Marquette Wire

Three orgs you can’t forget

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When you’ve got an entire campus’ worth of organizations to cover, it’s understandable if some things fall through the cracks. But now that it’s our last issue, we here at Marquee feel it is time to take a look at some of the organizations we didn’t get a chance to explore the way we should have in the year proper. The three orgs below couldn’t be more different; one explores the art of comedy, one performs the art of dance and one preserves the art of nature itself. But they do share one key characteristic: they’ve all had one heck of a year, and are looking to have another great one starting next semester — one so great that we won’t be able to wait until May to talk about them again.

The Studio 013 Refugees by Matthew Reddin / matthew.reddin@marquette.edu

Members of the Studio 013 Refugees mid-sketch. The “Fugees” perform improv comedy shows once a month.

The Studio 013 Refugees are the funniest improv comedy organization on campus. And the only improv organization on campus. But don’t worry — they’re still funny.

Formed in 1997, the Studio 013 Refugees (or Fugees, as they’re commonly known) have been bringing Marquette improv comedy on a regular basis and show no signs of slowing down in the years to come.

President Peter Ritt, a senior in the College of Communication, said the group has a pretty regular structure for the year. The Fugees start each school year with a 12-hour comedy show, and then hold workshops twice a week for students interested in joining. After a month of workshops, they hold auditions in October, bringing in as many Fugees as they need. From there, the Fugees offer one free show every month until the end of the year.

According to Ritt, a typical Fugees show begins with a large opening “game” — the Fugees commonly describe their improv in terms of “playing” games — and then is broken into short-form and long-form games. Short-form games last only a few minutes and consist of one humorous scene, whereas long-form games are a series of connected scenes held together by a common theme or idea.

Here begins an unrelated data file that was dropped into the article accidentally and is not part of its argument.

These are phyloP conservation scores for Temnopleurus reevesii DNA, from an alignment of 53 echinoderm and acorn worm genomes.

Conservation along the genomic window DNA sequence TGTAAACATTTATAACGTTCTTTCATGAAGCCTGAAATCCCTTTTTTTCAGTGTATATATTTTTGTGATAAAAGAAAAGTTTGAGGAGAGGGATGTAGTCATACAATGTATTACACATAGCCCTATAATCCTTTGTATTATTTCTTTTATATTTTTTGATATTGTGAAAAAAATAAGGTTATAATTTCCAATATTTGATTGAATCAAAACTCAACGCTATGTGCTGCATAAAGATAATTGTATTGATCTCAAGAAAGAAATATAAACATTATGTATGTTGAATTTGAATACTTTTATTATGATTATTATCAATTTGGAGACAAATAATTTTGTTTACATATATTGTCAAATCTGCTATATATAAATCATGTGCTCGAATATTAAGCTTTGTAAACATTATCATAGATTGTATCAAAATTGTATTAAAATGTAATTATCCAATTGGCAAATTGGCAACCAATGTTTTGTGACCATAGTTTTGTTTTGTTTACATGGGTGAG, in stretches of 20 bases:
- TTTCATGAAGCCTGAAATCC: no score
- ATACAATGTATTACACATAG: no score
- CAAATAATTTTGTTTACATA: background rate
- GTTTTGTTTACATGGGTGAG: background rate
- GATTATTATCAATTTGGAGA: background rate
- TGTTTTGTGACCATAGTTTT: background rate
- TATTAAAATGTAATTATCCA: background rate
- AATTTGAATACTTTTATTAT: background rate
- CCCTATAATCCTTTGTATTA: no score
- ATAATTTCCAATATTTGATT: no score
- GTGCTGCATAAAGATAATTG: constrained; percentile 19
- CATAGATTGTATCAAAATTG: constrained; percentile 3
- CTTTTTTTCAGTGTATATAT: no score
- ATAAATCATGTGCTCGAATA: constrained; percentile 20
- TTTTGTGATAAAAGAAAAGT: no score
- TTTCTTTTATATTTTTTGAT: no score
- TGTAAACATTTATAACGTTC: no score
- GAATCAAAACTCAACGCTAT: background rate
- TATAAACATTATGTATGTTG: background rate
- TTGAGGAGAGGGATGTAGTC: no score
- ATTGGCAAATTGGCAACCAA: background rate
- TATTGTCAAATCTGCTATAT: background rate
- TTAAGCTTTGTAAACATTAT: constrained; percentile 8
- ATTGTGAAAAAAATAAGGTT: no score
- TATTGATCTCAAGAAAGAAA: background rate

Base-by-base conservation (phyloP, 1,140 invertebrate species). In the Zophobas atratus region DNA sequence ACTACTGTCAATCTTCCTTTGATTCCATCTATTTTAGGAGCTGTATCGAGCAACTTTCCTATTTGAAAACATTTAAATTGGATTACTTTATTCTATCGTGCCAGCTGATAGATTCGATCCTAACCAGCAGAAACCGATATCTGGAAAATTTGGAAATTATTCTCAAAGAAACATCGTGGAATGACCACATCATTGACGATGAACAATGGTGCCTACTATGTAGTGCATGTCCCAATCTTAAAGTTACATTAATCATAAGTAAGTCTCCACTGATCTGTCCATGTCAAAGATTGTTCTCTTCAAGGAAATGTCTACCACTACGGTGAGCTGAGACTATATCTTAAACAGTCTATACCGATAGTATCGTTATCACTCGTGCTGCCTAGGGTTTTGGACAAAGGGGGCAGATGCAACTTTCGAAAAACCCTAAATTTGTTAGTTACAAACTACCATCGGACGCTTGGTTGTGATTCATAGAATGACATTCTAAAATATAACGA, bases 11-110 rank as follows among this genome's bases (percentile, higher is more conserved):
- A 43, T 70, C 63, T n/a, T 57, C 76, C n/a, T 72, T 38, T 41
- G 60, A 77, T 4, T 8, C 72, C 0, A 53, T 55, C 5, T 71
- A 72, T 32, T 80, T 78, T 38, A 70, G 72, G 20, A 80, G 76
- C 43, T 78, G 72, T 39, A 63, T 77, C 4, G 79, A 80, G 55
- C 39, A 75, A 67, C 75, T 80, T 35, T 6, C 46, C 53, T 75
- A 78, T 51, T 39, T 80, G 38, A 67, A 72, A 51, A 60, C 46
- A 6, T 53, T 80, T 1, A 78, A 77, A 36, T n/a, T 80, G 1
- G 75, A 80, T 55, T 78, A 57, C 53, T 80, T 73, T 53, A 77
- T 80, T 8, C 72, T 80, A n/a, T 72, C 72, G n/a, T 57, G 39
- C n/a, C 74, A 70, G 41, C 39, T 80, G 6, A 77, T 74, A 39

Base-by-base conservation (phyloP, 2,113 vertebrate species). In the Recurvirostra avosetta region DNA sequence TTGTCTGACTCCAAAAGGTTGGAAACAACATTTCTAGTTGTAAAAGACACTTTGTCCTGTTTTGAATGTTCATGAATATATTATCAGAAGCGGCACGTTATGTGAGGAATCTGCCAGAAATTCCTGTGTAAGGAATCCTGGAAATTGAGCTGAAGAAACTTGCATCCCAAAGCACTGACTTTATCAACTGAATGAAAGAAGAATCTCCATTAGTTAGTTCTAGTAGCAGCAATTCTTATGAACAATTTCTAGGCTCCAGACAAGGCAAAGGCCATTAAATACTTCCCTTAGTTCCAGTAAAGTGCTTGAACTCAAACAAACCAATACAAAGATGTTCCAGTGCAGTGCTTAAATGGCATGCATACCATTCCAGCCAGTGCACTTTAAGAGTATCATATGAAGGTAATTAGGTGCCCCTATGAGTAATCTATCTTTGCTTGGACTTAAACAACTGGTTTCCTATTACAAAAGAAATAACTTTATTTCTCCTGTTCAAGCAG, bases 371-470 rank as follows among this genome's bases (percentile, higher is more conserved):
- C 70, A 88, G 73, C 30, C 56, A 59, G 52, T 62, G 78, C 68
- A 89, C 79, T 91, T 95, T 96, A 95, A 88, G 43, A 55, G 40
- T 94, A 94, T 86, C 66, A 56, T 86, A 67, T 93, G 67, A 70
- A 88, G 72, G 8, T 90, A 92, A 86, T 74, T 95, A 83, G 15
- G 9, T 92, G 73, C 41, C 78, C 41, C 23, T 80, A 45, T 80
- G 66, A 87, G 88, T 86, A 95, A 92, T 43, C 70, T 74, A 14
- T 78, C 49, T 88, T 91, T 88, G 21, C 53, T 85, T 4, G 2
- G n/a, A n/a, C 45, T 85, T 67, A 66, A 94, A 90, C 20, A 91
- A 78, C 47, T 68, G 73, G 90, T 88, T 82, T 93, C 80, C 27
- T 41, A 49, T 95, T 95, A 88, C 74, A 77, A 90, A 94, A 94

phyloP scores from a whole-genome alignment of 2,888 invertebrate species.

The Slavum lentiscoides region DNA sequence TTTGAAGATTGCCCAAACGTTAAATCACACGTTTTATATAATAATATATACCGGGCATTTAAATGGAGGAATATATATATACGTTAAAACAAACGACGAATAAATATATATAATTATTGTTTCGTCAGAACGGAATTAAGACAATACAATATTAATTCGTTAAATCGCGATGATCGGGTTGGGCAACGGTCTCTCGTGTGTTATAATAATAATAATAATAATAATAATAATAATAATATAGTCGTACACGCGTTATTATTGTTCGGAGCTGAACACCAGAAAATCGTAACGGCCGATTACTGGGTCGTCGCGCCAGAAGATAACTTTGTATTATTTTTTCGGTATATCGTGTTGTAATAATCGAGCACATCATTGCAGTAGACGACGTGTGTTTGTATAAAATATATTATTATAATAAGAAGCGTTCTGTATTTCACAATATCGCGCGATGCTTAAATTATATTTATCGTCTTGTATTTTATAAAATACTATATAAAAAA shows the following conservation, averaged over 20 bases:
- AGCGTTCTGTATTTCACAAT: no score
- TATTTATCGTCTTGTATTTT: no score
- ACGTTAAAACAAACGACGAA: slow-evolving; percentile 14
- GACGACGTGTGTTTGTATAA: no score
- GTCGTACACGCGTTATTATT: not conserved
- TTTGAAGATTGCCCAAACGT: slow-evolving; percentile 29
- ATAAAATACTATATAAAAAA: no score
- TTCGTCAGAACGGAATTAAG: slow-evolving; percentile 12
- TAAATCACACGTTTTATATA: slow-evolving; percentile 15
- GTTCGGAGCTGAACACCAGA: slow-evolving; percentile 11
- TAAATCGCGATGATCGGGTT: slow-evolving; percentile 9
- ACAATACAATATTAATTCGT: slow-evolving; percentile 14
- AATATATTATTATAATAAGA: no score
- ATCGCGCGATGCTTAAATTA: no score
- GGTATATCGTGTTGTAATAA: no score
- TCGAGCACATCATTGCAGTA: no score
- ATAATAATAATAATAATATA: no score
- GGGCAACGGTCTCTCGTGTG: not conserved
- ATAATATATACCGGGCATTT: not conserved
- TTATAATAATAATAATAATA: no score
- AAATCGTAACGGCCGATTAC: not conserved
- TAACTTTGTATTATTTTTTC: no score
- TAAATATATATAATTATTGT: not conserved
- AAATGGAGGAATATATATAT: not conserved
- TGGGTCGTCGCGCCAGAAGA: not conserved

Ritt said the group has been leaning toward long-form scenes over short-form over the past year. He said this style is better for them because it creates a “continuum of scenes,” which is more entertaining for the audience but more of a challenge for the performers.

“With long-form, you can’t guarantee that every scene is going to be good,” Ritt said.

John Gallagher, a junior in the College of Communication and one of Ritt’s fellow Fugees, agrees that long-form improv is best for the Fugees for now. He thinks the style epitomizes what improv is for him.

“Improv is about creating a scene,” Gallagher said. “It’s not just getting up there to say something funny.”

Tomorrow marks your last chance to catch the Fugees in their natural habitat before next year. Their annual “DinProv” show, where the audience orders which games the Fugees play from a menu, is tomorrow night at 8 p.m. in Marquette Hall 200.

The members of SEAC joined Best Buddies at the Urban Ecology Center cleanup.

SEAC by Sarah Elms / sarah.elms@marquette.edu

This year, Students for an Environmentally Active Campus played an increasingly large role in spreading environmental awareness around the Marquette community.

The organization was integral in securing single-stream recycling, which allows plastics numbers one through seven, aluminum, glass, cardboard and paper to be recycled in one collective container. SEAC member Ali Clark, a junior in the College of Arts & Sciences, said the change has been well-received on campus.

“This helps to reduce contaminated recycling bins and allows us to recycle more types of plastics,” Clark said. “There are also more recycling containers around campus.”